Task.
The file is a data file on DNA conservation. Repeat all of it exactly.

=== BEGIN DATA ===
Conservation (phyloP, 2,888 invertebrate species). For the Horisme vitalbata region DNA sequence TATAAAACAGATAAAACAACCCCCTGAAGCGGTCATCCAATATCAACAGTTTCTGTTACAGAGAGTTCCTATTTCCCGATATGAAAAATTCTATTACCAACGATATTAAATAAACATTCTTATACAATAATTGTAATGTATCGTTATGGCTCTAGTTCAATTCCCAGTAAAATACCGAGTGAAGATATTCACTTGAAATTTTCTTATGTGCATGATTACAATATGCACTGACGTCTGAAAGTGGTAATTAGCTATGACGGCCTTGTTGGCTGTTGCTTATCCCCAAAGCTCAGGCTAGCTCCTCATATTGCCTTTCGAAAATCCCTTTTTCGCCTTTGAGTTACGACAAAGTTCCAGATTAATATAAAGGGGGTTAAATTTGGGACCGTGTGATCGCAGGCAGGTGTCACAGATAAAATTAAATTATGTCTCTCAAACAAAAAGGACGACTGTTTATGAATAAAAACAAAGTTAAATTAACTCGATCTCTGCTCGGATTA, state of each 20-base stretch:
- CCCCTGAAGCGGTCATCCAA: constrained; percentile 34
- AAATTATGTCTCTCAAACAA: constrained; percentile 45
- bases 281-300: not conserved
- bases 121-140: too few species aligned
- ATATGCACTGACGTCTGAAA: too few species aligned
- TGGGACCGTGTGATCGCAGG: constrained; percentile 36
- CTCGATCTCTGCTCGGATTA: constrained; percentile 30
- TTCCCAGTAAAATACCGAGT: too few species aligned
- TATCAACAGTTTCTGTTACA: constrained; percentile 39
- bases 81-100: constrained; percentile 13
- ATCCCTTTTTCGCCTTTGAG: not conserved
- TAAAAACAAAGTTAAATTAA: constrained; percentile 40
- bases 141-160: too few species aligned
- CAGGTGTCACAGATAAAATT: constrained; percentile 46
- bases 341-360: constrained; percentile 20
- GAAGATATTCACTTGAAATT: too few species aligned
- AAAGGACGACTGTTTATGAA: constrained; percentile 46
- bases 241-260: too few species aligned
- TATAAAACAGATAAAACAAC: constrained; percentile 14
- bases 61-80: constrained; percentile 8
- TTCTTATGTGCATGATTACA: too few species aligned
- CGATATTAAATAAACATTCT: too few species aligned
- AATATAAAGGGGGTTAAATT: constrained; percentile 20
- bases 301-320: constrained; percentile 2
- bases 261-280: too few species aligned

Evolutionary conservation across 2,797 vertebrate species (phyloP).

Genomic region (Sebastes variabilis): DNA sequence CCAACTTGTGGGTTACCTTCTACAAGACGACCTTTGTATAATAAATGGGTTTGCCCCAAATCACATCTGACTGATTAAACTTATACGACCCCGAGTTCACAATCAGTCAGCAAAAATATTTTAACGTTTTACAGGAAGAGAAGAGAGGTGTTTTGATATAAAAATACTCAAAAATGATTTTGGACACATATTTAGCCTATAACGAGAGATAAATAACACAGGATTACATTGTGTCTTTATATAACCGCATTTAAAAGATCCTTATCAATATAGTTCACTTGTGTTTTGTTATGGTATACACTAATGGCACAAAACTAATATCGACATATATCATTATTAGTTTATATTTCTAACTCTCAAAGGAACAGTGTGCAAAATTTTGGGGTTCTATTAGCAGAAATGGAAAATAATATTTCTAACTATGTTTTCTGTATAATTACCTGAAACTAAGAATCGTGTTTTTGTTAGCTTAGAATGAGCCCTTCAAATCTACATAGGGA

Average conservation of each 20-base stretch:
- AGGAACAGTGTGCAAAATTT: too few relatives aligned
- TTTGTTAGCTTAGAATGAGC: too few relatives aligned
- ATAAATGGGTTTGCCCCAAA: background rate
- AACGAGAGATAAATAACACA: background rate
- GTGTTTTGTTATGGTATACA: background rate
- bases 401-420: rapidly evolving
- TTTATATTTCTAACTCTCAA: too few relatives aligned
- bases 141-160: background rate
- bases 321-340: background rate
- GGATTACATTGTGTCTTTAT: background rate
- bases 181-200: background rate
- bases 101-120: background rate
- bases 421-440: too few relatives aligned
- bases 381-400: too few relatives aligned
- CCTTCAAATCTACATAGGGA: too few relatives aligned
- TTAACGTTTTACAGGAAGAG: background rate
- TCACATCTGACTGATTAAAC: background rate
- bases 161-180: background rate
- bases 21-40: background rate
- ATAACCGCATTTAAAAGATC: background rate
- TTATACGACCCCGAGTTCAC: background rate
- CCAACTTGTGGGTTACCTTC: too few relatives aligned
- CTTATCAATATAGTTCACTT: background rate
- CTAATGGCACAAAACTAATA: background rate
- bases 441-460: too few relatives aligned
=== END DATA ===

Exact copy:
Conservation (phyloP, 2,888 invertebrate species). For the Horisme vitalbata region DNA sequence TATAAAACAGATAAAACAACCCCCTGAAGCGGTCATCCAATATCAACAGTTTCTGTTACAGAGAGTTCCTATTTCCCGATATGAAAAATTCTATTACCAACGATATTAAATAAACATTCTTATACAATAATTGTAATGTATCGTTATGGCTCTAGTTCAATTCCCAGTAAAATACCGAGTGAAGATATTCACTTGAAATTTTCTTATGTGCATGATTACAATATGCACTGACGTCTGAAAGTGGTAATTAGCTATGACGGCCTTGTTGGCTGTTGCTTATCCCCAAAGCTCAGGCTAGCTCCTCATATTGCCTTTCGAAAATCCCTTTTTCGCCTTTGAGTTACGACAAAGTTCCAGATTAATATAAAGGGGGTTAAATTTGGGACCGTGTGATCGCAGGCAGGTGTCACAGATAAAATTAAATTATGTCTCTCAAACAAAAAGGACGACTGTTTATGAATAAAAACAAAGTTAAATTAACTCGATCTCTGCTCGGATTA, state of each 20-base stretch:
- CCCCTGAAGCGGTCATCCAA: constrained; percentile 34
- AAATTATGTCTCTCAAACAA: constrained; percentile 45
- bases 281-300: not conserved
- bases 121-140: too few species aligned
- ATATGCACTGACGTCTGAAA: too few species aligned
- TGGGACCGTGTGATCGCAGG: constrained; percentile 36
- CTCGATCTCTGCTCGGATTA: constrained; percentile 30
- TTCCCAGTAAAATACCGAGT: too few species aligned
- TATCAACAGTTTCTGTTACA: constrained; percentile 39
- bases 81-100: constrained; percentile 13
- ATCCCTTTTTCGCCTTTGAG: not conserved
- TAAAAACAAAGTTAAATTAA: constrained; percentile 40
- bases 141-160: too few species aligned
- CAGGTGTCACAGATAAAATT: constrained; percentile 46
- bases 341-360: constrained; percentile 20
- GAAGATATTCACTTGAAATT: too few species aligned
- AAAGGACGACTGTTTATGAA: constrained; percentile 46
- bases 241-260: too few species aligned
- TATAAAACAGATAAAACAAC: constrained; percentile 14
- bases 61-80: constrained; percentile 8
- TTCTTATGTGCATGATTACA: too few species aligned
- CGATATTAAATAAACATTCT: too few species aligned
- AATATAAAGGGGGTTAAATT: constrained; percentile 20
- bases 301-320: constrained; percentile 2
- bases 261-280: too few species aligned

Evolutionary conservation across 2,797 vertebrate species (phyloP).

Genomic region (Sebastes variabilis): DNA sequence CCAACTTGTGGGTTACCTTCTACAAGACGACCTTTGTATAATAAATGGGTTTGCCCCAAATCACATCTGACTGATTAAACTTATACGACCCCGAGTTCACAATCAGTCAGCAAAAATATTTTAACGTTTTACAGGAAGAGAAGAGAGGTGTTTTGATATAAAAATACTCAAAAATGATTTTGGACACATATTTAGCCTATAACGAGAGATAAATAACACAGGATTACATTGTGTCTTTATATAACCGCATTTAAAAGATCCTTATCAATATAGTTCACTTGTGTTTTGTTATGGTATACACTAATGGCACAAAACTAATATCGACATATATCATTATTAGTTTATATTTCTAACTCTCAAAGGAACAGTGTGCAAAATTTTGGGGTTCTATTAGCAGAAATGGAAAATAATATTTCTAACTATGTTTTCTGTATAATTACCTGAAACTAAGAATCGTGTTTTTGTTAGCTTAGAATGAGCCCTTCAAATCTACATAGGGA

Average conservation of each 20-base stretch:
- AGGAACAGTGTGCAAAATTT: too few relatives aligned
- TTTGTTAGCTTAGAATGAGC: too few relatives aligned
- ATAAATGGGTTTGCCCCAAA: background rate
- AACGAGAGATAAATAACACA: background rate
- GTGTTTTGTTATGGTATACA: background rate
- bases 401-420: rapidly evolving
- TTTATATTTCTAACTCTCAA: too few relatives aligned
- bases 141-160: background rate
- bases 321-340: background rate
- GGATTACATTGTGTCTTTAT: background rate
- bases 181-200: background rate
- bases 101-120: background rate
- bases 421-440: too few relatives aligned
- bases 381-400: too few relatives aligned
- CCTTCAAATCTACATAGGGA: too few relatives aligned
- TTAACGTTTTACAGGAAGAG: background rate
- TCACATCTGACTGATTAAAC: background rate
- bases 161-180: background rate
- bases 21-40: background rate
- ATAACCGCATTTAAAAGATC: background rate
- TTATACGACCCCGAGTTCAC: background rate
- CCAACTTGTGGGTTACCTTC: too few relatives aligned
- CTTATCAATATAGTTCACTT: background rate
- CTAATGGCACAAAACTAATA: background rate
- bases 441-460: too few relatives aligned